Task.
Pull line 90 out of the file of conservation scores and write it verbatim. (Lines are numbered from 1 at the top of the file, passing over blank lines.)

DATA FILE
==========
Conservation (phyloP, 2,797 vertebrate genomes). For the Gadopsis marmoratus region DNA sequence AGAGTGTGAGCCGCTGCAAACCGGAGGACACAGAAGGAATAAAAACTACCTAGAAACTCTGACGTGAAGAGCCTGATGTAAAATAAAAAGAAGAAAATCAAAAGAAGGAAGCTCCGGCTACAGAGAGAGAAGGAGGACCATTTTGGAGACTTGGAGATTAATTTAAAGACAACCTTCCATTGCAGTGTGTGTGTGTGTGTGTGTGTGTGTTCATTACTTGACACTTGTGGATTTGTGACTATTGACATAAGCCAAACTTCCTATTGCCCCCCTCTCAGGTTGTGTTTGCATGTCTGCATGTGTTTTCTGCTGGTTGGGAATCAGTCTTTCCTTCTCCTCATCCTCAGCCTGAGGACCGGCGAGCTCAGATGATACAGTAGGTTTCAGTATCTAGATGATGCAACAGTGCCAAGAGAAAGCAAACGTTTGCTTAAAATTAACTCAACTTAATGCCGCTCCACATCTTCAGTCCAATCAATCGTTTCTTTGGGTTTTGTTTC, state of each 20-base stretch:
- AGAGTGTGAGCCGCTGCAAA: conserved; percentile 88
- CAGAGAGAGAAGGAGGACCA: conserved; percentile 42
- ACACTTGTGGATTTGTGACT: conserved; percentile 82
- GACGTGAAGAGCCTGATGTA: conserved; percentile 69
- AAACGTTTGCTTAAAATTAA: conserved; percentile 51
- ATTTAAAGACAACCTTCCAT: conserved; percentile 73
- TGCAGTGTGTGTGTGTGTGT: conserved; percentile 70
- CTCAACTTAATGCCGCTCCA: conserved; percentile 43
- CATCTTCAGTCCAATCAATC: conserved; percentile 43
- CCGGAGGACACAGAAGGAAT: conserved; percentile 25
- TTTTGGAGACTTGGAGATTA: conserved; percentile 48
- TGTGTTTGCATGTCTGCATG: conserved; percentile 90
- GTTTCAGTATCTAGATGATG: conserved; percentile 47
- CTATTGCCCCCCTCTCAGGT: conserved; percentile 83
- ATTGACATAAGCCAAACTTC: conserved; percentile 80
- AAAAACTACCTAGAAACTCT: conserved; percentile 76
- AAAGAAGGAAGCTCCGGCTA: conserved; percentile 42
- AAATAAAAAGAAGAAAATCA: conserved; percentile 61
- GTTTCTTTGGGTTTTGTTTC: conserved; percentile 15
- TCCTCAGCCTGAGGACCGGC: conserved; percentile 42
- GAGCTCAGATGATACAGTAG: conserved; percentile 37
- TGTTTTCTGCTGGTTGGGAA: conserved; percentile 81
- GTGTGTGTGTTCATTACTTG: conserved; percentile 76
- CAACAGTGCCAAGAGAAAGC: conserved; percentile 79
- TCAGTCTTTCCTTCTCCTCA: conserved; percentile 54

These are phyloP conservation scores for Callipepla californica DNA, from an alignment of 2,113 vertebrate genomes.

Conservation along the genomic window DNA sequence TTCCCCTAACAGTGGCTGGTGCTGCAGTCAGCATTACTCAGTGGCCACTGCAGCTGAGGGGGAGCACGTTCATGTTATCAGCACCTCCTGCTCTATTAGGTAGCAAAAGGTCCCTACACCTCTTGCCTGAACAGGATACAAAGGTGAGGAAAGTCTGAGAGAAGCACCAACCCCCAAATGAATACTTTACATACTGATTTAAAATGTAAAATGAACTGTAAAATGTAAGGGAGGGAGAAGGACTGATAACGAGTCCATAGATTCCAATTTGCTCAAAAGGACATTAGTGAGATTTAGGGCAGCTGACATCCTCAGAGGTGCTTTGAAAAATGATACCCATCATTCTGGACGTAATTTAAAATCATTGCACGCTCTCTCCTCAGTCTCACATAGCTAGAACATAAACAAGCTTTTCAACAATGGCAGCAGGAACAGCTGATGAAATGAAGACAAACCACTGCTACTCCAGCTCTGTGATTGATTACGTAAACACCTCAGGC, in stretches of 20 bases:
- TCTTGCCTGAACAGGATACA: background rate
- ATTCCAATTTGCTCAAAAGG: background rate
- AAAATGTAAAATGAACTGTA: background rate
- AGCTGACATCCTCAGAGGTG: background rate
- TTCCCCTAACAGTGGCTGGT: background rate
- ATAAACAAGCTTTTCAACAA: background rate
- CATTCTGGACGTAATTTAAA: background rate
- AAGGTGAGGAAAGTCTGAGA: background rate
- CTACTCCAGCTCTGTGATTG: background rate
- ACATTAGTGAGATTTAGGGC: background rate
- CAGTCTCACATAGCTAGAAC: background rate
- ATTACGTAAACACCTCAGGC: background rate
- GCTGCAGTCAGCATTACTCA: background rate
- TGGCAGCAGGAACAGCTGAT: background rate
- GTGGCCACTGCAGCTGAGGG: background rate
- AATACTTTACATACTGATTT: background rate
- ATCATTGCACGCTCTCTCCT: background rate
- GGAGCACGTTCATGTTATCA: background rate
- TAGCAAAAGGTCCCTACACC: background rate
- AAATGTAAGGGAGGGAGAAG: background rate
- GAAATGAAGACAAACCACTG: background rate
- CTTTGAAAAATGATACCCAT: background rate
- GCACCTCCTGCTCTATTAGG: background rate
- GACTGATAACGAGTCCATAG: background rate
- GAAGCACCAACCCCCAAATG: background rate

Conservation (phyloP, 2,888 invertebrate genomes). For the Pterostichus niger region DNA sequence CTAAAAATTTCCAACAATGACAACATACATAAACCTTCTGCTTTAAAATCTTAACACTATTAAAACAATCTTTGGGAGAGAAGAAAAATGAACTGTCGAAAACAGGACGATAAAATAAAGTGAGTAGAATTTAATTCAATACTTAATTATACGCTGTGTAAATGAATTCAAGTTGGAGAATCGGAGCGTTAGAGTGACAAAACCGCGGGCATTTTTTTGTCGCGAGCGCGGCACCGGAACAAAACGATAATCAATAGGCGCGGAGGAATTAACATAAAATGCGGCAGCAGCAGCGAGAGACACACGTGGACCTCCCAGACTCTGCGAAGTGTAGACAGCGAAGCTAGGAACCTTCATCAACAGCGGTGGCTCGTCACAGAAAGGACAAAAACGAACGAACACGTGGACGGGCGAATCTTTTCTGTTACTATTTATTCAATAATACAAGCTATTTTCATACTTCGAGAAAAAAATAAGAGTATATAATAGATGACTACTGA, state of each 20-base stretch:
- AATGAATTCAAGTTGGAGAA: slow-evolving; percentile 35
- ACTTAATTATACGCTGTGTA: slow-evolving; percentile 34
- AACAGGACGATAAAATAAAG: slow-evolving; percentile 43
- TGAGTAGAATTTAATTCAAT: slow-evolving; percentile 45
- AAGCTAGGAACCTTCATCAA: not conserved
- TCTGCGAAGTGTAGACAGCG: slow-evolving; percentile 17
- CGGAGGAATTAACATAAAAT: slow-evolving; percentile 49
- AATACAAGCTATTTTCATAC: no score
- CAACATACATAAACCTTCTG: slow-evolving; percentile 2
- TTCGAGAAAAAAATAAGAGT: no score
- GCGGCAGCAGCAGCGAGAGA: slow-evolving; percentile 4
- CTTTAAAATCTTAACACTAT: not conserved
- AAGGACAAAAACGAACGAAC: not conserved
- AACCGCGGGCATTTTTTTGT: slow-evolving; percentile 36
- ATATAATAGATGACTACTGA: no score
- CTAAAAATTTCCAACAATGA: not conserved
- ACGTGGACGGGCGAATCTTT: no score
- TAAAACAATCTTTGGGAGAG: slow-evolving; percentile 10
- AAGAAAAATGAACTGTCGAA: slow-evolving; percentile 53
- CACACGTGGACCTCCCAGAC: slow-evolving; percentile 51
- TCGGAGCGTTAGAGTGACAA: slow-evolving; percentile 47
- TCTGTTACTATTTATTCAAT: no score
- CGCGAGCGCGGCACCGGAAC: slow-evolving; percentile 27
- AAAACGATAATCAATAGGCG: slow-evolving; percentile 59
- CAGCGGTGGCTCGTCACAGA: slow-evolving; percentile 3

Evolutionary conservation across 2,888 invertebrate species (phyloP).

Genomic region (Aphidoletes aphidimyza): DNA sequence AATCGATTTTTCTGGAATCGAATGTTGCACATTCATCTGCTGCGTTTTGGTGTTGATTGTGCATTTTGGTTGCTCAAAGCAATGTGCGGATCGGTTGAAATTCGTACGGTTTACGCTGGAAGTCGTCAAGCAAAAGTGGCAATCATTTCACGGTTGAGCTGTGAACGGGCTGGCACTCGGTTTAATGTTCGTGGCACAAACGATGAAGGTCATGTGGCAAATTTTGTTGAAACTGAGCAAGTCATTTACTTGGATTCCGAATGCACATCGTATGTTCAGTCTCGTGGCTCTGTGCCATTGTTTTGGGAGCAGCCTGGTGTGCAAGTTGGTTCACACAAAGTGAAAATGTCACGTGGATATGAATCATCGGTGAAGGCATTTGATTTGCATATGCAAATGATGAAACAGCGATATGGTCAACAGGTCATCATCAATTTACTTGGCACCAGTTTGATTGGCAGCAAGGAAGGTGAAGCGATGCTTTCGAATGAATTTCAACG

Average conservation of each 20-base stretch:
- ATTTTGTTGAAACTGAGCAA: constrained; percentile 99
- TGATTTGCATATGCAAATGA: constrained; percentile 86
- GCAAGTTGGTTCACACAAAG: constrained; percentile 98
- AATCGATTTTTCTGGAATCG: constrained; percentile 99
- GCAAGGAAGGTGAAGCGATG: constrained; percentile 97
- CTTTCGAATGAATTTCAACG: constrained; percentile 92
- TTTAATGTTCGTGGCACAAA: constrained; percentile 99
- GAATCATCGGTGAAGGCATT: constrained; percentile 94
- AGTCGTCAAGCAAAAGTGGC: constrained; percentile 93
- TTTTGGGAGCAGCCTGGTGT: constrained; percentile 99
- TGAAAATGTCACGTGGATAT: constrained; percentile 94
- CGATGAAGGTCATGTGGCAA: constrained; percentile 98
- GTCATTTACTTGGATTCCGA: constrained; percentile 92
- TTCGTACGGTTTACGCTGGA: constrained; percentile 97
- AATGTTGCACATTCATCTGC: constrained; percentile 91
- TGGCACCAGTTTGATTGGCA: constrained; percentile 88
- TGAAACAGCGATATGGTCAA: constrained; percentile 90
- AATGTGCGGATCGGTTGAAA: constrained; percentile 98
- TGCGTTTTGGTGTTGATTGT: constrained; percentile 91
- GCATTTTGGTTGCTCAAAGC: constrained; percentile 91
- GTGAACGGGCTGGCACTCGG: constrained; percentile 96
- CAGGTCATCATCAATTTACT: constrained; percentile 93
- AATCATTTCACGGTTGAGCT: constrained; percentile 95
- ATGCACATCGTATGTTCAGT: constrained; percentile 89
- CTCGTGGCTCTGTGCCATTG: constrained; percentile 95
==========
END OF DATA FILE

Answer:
- GAATCATCGGTGAAGGCATT: constrained; percentile 94